"the combination of different musical notes played or sung at the same time to produce a pleasing sound"
First half we're doin' alright, different notes, same time. Yes, I am on board.
However, I take issue with the concept of "pleasure" being included in this definition. I very specifically enjoy harmony others (of perhaps less refined palettes) might find displeasing. Maybe it makes them cringe in their seat a little, maybe there isn't that safe cadential figure leading back to "one."
Guess what friends, there is no "one."
Western music theory and harmony, and everything we listen to in this tradition, while a very neat and impressive collection of rules and ideas concerning organization of sound, is totally arbitrary. One may contend that the overtones in the harmonic series (those perfect 5ths and 3rds) are why we hear certain combinations of notes and sounds and we be like, "oh hey that sounds nice, what sweet pleasing sound." But naw dawg! The early Christian church (from which pretty much all contemporary music theory is derived) just had to control everything and codify things into rules, because God loves rules. So that really "dissonant" harmony, the one where there's two notes separated by six semitones, we're gonna call that "diabolus in musica," and you are NOT allowed to play it because it is so ugly and gross.
Well, fortunately musicians quickly determined that the church was a goofball, and the "tension" present in this harmony (commonly referred to as the tritone) was resolvable, and as such could reflect the ebb and flow of life, like an exhale after holding your breath for too long, it could become something expressive. And it's true, to the Western ear, hearing an F against a B resolve into a C and E, sounds pretty satisfying, but also... saccharine. Why does that tritone have to resolve? Why can't it just hang out there and sound nice, be fine on its own, I think it sounds nice. Here are some of my favorite pieces of music that dare to subvert these Western traditions, as well as some resources if you're curious about some of the subjects mentioned:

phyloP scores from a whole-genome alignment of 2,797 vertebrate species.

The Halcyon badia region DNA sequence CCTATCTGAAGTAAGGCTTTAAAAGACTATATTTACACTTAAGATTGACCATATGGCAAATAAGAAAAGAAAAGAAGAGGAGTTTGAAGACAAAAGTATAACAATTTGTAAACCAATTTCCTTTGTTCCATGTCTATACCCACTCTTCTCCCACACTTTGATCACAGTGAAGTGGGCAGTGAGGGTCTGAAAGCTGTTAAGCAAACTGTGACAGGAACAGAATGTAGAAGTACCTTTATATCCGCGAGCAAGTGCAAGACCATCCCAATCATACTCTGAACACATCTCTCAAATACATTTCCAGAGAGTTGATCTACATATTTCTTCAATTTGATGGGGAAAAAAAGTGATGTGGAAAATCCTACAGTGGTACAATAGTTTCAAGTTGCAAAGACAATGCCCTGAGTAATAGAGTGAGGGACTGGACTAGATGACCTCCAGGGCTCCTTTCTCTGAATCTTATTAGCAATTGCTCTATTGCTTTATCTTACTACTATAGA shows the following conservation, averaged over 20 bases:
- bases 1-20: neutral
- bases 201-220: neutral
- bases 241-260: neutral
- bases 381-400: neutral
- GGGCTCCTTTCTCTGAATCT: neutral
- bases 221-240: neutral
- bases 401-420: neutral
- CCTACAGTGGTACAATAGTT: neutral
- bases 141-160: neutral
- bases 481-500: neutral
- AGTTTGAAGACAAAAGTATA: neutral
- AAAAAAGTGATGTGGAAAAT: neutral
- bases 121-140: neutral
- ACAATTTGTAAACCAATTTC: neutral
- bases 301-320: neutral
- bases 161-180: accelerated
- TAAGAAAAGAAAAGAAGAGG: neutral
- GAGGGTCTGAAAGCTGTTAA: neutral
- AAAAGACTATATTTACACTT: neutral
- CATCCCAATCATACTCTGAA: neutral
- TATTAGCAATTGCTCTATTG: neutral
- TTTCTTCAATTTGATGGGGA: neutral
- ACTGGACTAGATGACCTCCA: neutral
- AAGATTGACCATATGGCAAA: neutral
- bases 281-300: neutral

Schoenberg was a German composer from the Late Romantic period and began composing in that tradition before switching gears entirely, and inventing his own serialized approach to harmony organization. This piece predates his more organized 12-tone serialism, but it does a pretty beautiful job of ignoring a tonal center while remaining particularly Romantic in its expressivity and dynamics.